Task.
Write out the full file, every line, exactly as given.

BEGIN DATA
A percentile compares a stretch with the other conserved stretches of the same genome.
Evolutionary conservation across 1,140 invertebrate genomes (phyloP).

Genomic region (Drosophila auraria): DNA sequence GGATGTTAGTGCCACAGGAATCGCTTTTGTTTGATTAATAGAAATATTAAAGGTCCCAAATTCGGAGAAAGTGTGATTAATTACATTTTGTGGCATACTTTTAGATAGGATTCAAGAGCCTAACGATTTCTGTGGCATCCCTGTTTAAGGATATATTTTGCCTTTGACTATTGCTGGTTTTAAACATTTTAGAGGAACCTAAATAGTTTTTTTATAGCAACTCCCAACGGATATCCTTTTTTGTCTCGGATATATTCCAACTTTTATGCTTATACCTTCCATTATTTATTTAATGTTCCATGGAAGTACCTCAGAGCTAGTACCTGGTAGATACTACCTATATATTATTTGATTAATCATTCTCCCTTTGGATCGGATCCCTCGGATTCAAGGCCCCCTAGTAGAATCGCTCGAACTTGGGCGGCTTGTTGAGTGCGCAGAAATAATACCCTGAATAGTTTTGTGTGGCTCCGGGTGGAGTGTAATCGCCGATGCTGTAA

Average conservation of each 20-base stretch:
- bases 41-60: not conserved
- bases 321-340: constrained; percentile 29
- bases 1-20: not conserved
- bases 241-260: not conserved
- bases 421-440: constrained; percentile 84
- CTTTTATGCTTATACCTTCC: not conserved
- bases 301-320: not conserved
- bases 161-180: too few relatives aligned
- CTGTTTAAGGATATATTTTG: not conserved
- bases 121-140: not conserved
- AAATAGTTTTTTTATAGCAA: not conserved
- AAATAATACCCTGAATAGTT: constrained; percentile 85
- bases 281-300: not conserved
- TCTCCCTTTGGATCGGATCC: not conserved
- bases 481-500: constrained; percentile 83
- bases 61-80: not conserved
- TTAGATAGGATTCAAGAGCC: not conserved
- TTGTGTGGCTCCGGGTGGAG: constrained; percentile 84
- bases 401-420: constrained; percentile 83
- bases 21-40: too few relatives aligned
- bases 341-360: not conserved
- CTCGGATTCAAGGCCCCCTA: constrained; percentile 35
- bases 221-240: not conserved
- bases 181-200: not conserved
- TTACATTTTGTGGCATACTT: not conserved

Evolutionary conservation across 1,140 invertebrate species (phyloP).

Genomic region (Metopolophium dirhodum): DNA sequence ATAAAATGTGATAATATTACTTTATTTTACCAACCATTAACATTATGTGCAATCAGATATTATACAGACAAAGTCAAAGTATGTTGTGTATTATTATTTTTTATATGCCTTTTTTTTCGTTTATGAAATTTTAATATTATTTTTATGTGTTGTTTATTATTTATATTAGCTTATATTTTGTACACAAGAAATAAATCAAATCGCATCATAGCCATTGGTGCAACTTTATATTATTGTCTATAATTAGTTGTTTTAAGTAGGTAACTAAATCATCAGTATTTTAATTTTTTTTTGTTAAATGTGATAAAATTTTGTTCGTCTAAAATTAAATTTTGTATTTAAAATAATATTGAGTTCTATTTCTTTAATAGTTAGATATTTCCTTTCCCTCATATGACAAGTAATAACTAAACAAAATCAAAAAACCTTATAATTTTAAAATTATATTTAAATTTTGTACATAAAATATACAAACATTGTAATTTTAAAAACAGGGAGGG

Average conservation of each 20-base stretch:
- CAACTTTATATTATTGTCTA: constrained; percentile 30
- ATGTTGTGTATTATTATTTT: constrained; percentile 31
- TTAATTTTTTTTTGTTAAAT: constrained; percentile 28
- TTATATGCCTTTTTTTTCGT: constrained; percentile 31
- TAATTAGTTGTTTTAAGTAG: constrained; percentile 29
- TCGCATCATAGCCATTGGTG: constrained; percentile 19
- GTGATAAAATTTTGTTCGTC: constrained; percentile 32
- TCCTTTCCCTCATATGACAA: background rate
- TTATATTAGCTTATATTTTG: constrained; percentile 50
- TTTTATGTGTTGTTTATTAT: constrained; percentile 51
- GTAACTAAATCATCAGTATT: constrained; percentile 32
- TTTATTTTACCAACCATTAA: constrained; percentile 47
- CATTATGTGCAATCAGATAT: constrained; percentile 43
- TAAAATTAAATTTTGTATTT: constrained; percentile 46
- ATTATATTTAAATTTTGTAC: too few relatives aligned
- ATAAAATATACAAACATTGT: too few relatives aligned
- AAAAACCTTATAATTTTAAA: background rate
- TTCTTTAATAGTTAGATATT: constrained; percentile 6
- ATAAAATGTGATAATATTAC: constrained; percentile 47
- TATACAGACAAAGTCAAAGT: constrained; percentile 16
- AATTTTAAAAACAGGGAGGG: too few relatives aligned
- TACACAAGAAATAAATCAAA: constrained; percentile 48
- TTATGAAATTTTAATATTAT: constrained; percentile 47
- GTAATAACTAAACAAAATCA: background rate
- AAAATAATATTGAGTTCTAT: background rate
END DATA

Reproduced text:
A percentile compares a stretch with the other conserved stretches of the same genome.
Evolutionary conservation across 1,140 invertebrate genomes (phyloP).

Genomic region (Drosophila auraria): DNA sequence GGATGTTAGTGCCACAGGAATCGCTTTTGTTTGATTAATAGAAATATTAAAGGTCCCAAATTCGGAGAAAGTGTGATTAATTACATTTTGTGGCATACTTTTAGATAGGATTCAAGAGCCTAACGATTTCTGTGGCATCCCTGTTTAAGGATATATTTTGCCTTTGACTATTGCTGGTTTTAAACATTTTAGAGGAACCTAAATAGTTTTTTTATAGCAACTCCCAACGGATATCCTTTTTTGTCTCGGATATATTCCAACTTTTATGCTTATACCTTCCATTATTTATTTAATGTTCCATGGAAGTACCTCAGAGCTAGTACCTGGTAGATACTACCTATATATTATTTGATTAATCATTCTCCCTTTGGATCGGATCCCTCGGATTCAAGGCCCCCTAGTAGAATCGCTCGAACTTGGGCGGCTTGTTGAGTGCGCAGAAATAATACCCTGAATAGTTTTGTGTGGCTCCGGGTGGAGTGTAATCGCCGATGCTGTAA

Average conservation of each 20-base stretch:
- bases 41-60: not conserved
- bases 321-340: constrained; percentile 29
- bases 1-20: not conserved
- bases 241-260: not conserved
- bases 421-440: constrained; percentile 84
- CTTTTATGCTTATACCTTCC: not conserved
- bases 301-320: not conserved
- bases 161-180: too few relatives aligned
- CTGTTTAAGGATATATTTTG: not conserved
- bases 121-140: not conserved
- AAATAGTTTTTTTATAGCAA: not conserved
- AAATAATACCCTGAATAGTT: constrained; percentile 85
- bases 281-300: not conserved
- TCTCCCTTTGGATCGGATCC: not conserved
- bases 481-500: constrained; percentile 83
- bases 61-80: not conserved
- TTAGATAGGATTCAAGAGCC: not conserved
- TTGTGTGGCTCCGGGTGGAG: constrained; percentile 84
- bases 401-420: constrained; percentile 83
- bases 21-40: too few relatives aligned
- bases 341-360: not conserved
- CTCGGATTCAAGGCCCCCTA: constrained; percentile 35
- bases 221-240: not conserved
- bases 181-200: not conserved
- TTACATTTTGTGGCATACTT: not conserved

Evolutionary conservation across 1,140 invertebrate species (phyloP).

Genomic region (Metopolophium dirhodum): DNA sequence ATAAAATGTGATAATATTACTTTATTTTACCAACCATTAACATTATGTGCAATCAGATATTATACAGACAAAGTCAAAGTATGTTGTGTATTATTATTTTTTATATGCCTTTTTTTTCGTTTATGAAATTTTAATATTATTTTTATGTGTTGTTTATTATTTATATTAGCTTATATTTTGTACACAAGAAATAAATCAAATCGCATCATAGCCATTGGTGCAACTTTATATTATTGTCTATAATTAGTTGTTTTAAGTAGGTAACTAAATCATCAGTATTTTAATTTTTTTTTGTTAAATGTGATAAAATTTTGTTCGTCTAAAATTAAATTTTGTATTTAAAATAATATTGAGTTCTATTTCTTTAATAGTTAGATATTTCCTTTCCCTCATATGACAAGTAATAACTAAACAAAATCAAAAAACCTTATAATTTTAAAATTATATTTAAATTTTGTACATAAAATATACAAACATTGTAATTTTAAAAACAGGGAGGG

Average conservation of each 20-base stretch:
- CAACTTTATATTATTGTCTA: constrained; percentile 30
- ATGTTGTGTATTATTATTTT: constrained; percentile 31
- TTAATTTTTTTTTGTTAAAT: constrained; percentile 28
- TTATATGCCTTTTTTTTCGT: constrained; percentile 31
- TAATTAGTTGTTTTAAGTAG: constrained; percentile 29
- TCGCATCATAGCCATTGGTG: constrained; percentile 19
- GTGATAAAATTTTGTTCGTC: constrained; percentile 32
- TCCTTTCCCTCATATGACAA: background rate
- TTATATTAGCTTATATTTTG: constrained; percentile 50
- TTTTATGTGTTGTTTATTAT: constrained; percentile 51
- GTAACTAAATCATCAGTATT: constrained; percentile 32
- TTTATTTTACCAACCATTAA: constrained; percentile 47
- CATTATGTGCAATCAGATAT: constrained; percentile 43
- TAAAATTAAATTTTGTATTT: constrained; percentile 46
- ATTATATTTAAATTTTGTAC: too few relatives aligned
- ATAAAATATACAAACATTGT: too few relatives aligned
- AAAAACCTTATAATTTTAAA: background rate
- TTCTTTAATAGTTAGATATT: constrained; percentile 6
- ATAAAATGTGATAATATTAC: constrained; percentile 47
- TATACAGACAAAGTCAAAGT: constrained; percentile 16
- AATTTTAAAAACAGGGAGGG: too few relatives aligned
- TACACAAGAAATAAATCAAA: constrained; percentile 48
- TTATGAAATTTTAATATTAT: constrained; percentile 47
- GTAATAACTAAACAAAATCA: background rate
- AAAATAATATTGAGTTCTAT: background rate